Another embarrassing money mistake happened when the national mint of Chile misspelled the name of its own country on a series of 50-peso denomination coins in 2008. More than 1.5 million coins bearing the name “CHIIE” were released into circulation, and the error somehow remained undetected for nearly a year before the accidental spelling was acknowledged. More inexplicable is how the dies used to create the coins passed through a series of proofing and approval procedures without facility supervisors noticing the unintentional lettering. The managing director of the mint and several other employees were dismissed from their jobs in the wake of the ensuing scandal. These monetary mistakes were more than just expensive oversights during the process of manufacturing coins and currency; they were a source of global humiliation and brought disrepute to the government by fostering the perception of bureaucratic incompetence.
A missing punctuation mark in a guidance equation led to a much greater national embarrassment when the rocket carrying the Mariner 1 space probe exploded shortly after liftoff on July 22, 1962, in what is widely believed to the most expensive typographical mistake of all time. Some reports attributed the rocket failure to a misplaced decimal point, an extra semicolon or a comma that was entered in place of a period in the coded mathematical instructions that guided the steering systems on board the spacecraft. However, NASA investigators traced the cause of the accident to the omission of a single hyphen (or superscripted overbar) in the guidance control software, which transmitted a series of incorrect course correction signals that threw the vehicle off its flight trajectory. The range safety officer had no choice but to order the intentional detonation of the spacecraft less than five minutes after liftoff to prevent the vehicle from crashing into a populated area.
The high-profile failure of the Mariner probe to reach its intended destination underscores the need for periodic proofreading, peer review analysis and rigorous testing for performance problems at all stages of computer coding and programming. The syntax of a programming language requires a highly specific sequence of symbols and characters to process information, specify external machine behavior and direct a computer to execute a set of commands. A simple typing error or misplaced character could preclude the operating system from translating coded language accurately, render an entire application useless, or lead to unpredictable or even disastrous consequences.
There was intense political pressure to hasten the schedule to launch a planetary expedition ahead of the Soviet Union and to establish spaceflight supremacy. The single missing FORTRAN coding symbol was not detected during preflight preparations as a result of the accelerated timetable and was largely responsible for the loss of the first American spacecraft destined to explore another planet. The mission failure was a setback for interplanetary space exploration and dealt a significant blow both to national morale and to the prestige of the space administration at a time when the United States was losing the space race. When calculating the adjusted costs of research, development, training and construction, the total losses connected to the accident are estimated to exceed $620 million. Never in history has so much money or so many resources been squandered over the exclusion of a single punctuation mark.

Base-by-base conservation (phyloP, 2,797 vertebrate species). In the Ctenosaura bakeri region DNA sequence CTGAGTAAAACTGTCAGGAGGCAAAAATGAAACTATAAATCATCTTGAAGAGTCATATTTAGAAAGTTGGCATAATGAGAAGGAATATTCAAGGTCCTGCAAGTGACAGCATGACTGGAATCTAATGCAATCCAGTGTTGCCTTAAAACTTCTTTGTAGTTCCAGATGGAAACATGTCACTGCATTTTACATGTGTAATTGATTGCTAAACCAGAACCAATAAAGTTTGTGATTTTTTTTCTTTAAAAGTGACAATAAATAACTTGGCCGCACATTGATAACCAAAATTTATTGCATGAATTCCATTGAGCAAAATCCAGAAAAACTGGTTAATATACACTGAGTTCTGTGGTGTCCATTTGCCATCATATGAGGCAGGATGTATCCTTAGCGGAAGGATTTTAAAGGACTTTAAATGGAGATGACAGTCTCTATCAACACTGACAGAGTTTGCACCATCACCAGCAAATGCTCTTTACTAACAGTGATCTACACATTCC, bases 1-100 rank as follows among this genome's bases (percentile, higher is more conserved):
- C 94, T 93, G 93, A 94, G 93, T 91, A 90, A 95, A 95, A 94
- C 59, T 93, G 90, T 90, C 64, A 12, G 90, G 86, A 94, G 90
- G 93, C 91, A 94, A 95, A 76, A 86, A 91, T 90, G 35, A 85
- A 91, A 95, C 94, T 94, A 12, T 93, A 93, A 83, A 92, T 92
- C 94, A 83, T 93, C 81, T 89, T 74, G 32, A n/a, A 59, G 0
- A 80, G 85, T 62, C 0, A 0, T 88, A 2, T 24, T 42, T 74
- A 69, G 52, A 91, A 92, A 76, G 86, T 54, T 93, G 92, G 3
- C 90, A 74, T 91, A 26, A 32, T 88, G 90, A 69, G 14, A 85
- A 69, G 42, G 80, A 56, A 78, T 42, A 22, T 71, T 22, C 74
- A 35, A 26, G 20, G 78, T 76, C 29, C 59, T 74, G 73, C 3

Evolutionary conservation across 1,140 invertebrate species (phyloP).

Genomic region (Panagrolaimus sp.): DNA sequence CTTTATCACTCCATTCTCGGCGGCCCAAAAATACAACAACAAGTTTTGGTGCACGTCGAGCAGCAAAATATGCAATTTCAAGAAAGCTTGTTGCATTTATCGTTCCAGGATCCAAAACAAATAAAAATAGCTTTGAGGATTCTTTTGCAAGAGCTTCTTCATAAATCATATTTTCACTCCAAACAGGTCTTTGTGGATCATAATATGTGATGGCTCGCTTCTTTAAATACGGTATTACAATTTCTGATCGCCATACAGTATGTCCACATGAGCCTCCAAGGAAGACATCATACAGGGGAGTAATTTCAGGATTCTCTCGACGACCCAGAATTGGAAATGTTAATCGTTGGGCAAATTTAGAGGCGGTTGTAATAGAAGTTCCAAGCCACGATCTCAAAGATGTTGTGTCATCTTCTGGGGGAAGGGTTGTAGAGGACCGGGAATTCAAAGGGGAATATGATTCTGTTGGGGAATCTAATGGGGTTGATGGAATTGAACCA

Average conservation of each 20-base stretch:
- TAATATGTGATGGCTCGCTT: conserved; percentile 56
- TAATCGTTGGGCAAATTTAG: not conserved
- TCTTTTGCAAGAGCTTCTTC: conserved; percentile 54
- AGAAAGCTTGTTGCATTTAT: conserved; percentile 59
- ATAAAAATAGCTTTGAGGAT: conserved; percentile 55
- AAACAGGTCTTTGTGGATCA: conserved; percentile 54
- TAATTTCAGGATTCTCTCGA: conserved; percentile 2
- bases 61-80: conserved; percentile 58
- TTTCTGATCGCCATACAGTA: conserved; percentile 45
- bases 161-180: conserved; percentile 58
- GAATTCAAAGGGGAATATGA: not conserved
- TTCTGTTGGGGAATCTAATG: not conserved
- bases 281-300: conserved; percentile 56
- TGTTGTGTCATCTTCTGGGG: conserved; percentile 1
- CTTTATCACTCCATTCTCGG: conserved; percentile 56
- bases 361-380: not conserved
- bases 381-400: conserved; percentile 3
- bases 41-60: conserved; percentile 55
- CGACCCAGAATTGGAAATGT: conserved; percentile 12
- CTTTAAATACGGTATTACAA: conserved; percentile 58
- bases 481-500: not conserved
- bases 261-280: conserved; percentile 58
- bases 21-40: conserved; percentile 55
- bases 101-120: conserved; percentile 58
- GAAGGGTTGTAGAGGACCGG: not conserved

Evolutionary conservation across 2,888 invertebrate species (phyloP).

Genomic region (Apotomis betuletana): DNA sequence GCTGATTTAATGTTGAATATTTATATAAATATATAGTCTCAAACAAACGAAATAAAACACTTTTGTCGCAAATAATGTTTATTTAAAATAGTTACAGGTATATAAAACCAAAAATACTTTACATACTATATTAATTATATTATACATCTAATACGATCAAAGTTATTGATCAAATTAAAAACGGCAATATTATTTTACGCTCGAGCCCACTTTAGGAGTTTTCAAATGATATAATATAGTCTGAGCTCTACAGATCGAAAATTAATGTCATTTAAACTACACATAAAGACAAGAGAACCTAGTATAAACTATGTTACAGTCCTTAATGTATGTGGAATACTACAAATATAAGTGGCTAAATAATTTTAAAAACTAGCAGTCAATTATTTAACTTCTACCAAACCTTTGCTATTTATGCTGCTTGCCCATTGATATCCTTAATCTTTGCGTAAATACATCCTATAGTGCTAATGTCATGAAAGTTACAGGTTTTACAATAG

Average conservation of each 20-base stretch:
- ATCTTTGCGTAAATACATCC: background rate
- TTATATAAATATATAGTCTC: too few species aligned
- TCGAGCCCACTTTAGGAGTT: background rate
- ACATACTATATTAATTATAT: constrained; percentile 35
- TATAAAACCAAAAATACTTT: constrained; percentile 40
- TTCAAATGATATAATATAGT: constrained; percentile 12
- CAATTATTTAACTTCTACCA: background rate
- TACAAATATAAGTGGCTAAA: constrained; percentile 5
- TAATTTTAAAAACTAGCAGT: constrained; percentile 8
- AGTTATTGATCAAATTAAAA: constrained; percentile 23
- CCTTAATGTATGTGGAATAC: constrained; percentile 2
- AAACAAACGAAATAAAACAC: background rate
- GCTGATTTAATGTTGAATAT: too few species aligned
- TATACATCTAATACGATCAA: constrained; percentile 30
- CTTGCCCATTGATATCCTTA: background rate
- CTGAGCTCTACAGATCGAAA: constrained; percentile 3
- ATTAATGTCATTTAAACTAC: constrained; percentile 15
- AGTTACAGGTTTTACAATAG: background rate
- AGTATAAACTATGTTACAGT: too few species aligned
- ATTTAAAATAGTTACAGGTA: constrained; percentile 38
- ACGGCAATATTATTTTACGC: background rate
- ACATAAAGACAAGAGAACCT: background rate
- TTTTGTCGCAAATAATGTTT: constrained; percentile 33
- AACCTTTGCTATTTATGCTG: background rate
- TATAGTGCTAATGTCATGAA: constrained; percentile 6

Yet the most costly of all typographical mistakes are not measured in monetary terms; under the worst of circumstances they can cost lives. In March 2009, a fishing boat sank off the coast of New Jersey in an accident that claimed the lives of six fishermen. Investigators concluded that illegible handwriting was the reason behind a clerical error on the radio beacon registration form, where the letter “C” was reproduced as an “O.” Rescue efforts were postponed for nearly two hours before satellite tracking systems responding to the distress signal could establish the identity or pinpoint the location of the sinking vessel. More recently, paramedics in New South Wales were unable to reach an 18-month-old child suffering from cardiac arrest in time to save his life when the emergency services operator manually entered the wrong time of day into the ambulance dispatch computer. And some sources claim that one or more copy mistakes in the navigation tables on board the HMS Association was partly to blame for the wreck of four battleships in the English Channel on October 22, 1707, with the loss of nearly 2,000 men. One of the deadliest tragedies in the history of seafaring led the Royal Navy to develop new methods for calculating longitude with greater accuracy – which in turn accelerated the age of transoceanic exploration and the colonial expansion of European naval powers.